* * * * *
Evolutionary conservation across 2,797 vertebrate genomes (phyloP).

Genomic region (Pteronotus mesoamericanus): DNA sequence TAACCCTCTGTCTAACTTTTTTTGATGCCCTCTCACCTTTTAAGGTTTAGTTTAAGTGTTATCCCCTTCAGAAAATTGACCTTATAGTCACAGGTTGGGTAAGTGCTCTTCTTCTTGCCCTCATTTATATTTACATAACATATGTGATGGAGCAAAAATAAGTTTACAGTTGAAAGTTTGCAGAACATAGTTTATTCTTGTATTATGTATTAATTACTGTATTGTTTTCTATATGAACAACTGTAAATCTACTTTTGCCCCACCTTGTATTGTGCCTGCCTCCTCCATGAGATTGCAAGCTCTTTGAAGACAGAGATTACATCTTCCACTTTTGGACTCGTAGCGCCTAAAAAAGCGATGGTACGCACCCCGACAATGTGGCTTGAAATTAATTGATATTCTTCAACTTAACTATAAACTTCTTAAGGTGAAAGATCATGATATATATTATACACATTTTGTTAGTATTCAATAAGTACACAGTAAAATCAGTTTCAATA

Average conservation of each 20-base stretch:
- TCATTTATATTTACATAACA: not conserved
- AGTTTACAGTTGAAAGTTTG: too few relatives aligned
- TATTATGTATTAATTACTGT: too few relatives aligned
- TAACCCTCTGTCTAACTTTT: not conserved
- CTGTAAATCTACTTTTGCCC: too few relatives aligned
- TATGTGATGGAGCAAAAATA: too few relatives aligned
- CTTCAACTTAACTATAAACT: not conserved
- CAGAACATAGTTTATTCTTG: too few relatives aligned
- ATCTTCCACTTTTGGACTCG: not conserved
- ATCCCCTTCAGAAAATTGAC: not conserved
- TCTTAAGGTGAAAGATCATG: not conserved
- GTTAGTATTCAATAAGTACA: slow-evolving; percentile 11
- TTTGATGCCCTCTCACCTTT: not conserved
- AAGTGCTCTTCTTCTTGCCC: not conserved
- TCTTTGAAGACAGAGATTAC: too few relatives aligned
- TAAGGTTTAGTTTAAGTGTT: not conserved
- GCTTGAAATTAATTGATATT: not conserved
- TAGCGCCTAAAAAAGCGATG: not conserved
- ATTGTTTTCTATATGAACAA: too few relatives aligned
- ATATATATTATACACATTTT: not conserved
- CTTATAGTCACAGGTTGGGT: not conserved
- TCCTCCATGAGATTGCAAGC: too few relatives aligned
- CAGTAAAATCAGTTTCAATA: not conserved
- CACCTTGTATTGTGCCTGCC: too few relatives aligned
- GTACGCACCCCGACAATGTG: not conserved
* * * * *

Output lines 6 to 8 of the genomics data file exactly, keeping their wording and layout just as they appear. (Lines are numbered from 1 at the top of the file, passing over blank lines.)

- TATTATGTATTAATTACTGT: too few relatives aligned
- TAACCCTCTGTCTAACTTTT: not conserved
- CTGTAAATCTACTTTTGCCC: too few relatives aligned